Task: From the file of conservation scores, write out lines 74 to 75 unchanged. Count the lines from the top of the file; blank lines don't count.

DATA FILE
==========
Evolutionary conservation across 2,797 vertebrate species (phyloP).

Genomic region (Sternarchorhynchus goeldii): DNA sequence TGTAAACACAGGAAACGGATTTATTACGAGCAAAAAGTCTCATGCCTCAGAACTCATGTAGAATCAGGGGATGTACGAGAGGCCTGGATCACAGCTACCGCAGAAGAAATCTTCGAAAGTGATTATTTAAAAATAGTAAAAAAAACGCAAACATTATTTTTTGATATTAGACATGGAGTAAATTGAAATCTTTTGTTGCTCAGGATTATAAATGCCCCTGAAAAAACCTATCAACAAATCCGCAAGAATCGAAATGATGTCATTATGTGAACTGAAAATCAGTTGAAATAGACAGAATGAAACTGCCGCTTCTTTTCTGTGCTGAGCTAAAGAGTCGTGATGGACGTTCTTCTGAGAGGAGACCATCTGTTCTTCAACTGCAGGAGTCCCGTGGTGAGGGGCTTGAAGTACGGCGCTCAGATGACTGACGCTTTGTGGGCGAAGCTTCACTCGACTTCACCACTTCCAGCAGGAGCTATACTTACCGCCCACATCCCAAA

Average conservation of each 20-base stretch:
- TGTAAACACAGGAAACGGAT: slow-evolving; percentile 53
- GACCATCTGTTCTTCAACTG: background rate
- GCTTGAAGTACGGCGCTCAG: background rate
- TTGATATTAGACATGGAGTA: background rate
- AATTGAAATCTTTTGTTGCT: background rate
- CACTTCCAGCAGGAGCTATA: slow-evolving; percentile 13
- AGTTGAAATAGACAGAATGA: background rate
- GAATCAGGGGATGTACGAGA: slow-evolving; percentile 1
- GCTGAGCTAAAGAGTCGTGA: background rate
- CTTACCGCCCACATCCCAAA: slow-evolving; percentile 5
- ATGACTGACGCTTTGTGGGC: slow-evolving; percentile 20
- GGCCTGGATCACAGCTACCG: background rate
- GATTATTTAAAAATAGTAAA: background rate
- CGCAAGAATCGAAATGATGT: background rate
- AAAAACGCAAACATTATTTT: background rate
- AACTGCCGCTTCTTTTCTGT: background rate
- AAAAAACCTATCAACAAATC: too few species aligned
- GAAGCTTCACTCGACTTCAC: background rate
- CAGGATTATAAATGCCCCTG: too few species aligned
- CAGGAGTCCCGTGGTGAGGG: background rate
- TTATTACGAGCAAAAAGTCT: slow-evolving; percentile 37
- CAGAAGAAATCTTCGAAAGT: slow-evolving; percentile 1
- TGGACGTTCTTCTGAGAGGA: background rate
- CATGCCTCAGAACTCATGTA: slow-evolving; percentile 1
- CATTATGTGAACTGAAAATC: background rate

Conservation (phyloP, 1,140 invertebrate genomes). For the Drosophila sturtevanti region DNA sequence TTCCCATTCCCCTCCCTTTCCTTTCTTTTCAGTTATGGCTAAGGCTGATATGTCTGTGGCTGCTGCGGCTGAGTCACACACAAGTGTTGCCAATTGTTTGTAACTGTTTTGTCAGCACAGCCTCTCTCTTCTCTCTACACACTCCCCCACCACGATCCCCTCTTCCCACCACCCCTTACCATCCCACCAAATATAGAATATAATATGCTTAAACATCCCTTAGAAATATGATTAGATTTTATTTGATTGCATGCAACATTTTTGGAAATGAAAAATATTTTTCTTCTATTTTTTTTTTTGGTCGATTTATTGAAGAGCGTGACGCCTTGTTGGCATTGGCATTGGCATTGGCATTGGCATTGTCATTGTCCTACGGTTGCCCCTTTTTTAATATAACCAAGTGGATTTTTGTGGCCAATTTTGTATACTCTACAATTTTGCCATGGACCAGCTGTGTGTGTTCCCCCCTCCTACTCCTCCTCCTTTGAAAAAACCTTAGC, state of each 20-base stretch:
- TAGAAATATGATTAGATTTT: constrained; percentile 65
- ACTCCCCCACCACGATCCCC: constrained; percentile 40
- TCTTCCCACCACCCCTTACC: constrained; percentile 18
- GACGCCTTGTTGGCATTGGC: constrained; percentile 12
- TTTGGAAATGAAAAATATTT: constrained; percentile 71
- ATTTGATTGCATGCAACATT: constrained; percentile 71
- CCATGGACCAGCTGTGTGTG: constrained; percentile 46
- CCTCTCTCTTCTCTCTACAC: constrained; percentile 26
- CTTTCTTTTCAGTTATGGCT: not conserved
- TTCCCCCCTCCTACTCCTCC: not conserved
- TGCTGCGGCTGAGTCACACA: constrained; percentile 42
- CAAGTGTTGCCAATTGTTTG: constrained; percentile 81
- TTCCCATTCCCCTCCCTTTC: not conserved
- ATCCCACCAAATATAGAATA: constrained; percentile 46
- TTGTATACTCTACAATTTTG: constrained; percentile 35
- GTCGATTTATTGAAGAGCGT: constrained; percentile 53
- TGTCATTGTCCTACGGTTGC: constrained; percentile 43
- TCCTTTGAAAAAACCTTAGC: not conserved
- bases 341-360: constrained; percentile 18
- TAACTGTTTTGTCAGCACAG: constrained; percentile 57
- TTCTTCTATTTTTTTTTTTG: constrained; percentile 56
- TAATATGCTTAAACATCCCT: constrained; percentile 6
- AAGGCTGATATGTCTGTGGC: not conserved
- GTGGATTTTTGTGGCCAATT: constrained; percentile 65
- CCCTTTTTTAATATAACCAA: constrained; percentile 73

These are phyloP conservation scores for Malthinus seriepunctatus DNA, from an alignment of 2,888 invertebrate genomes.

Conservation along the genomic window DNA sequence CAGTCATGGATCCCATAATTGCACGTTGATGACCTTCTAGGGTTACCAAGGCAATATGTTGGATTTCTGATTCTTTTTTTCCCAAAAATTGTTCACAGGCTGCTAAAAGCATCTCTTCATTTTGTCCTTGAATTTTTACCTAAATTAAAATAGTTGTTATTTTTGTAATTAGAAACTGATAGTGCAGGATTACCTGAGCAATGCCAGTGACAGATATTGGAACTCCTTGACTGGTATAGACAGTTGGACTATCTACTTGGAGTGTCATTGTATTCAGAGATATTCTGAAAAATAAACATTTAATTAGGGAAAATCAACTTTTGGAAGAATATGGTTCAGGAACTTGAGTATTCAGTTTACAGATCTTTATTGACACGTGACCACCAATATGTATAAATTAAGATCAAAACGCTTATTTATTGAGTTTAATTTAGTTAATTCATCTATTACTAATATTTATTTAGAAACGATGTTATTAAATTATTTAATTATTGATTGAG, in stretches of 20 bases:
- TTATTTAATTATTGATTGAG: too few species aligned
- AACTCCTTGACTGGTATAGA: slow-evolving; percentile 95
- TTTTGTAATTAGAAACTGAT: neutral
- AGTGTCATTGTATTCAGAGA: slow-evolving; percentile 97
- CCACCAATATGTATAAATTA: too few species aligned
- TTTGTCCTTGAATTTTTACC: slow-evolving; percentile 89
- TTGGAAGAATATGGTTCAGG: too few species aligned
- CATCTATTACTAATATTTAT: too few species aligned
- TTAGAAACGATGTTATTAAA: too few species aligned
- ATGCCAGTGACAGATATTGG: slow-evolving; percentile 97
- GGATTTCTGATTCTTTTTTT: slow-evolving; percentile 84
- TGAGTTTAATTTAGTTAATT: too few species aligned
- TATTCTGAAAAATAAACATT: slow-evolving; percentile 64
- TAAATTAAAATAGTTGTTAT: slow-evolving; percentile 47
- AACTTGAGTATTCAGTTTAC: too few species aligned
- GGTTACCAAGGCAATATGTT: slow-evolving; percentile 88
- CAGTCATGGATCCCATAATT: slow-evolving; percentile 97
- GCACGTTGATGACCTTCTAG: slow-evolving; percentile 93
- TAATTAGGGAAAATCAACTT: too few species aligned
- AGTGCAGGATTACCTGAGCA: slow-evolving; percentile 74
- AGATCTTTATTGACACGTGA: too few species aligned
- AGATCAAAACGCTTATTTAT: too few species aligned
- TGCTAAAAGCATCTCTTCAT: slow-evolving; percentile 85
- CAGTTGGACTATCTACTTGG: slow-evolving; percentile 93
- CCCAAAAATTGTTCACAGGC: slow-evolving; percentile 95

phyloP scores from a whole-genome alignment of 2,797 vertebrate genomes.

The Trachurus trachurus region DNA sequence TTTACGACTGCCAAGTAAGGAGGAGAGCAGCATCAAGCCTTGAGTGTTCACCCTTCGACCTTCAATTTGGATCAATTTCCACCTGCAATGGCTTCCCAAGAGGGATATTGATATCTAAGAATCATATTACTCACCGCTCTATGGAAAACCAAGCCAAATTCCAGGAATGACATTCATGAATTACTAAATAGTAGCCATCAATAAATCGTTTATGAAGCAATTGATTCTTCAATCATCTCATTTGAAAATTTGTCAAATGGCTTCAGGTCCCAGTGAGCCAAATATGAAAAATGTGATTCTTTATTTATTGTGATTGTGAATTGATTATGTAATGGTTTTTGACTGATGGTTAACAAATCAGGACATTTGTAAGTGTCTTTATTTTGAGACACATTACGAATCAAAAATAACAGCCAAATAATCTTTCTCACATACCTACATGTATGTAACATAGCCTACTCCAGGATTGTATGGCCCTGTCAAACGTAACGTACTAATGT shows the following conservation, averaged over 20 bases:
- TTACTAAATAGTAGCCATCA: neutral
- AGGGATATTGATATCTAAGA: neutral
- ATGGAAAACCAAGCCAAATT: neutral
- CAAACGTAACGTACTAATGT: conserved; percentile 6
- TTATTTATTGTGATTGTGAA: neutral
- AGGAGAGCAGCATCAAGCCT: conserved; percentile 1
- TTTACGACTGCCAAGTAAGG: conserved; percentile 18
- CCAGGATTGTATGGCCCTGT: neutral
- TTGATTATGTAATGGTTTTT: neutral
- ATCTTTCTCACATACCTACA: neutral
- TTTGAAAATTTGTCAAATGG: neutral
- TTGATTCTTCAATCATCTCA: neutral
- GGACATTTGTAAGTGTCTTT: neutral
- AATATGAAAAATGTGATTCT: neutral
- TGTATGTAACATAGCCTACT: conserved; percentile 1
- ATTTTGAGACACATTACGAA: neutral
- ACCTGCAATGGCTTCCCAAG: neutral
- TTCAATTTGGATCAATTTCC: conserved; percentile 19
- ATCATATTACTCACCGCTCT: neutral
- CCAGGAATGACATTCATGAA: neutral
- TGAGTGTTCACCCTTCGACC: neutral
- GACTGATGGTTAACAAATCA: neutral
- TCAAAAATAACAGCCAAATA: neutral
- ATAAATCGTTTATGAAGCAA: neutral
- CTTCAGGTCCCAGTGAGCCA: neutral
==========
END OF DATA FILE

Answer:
- GCACGTTGATGACCTTCTAG: slow-evolving; percentile 93
- TAATTAGGGAAAATCAACTT: too few species aligned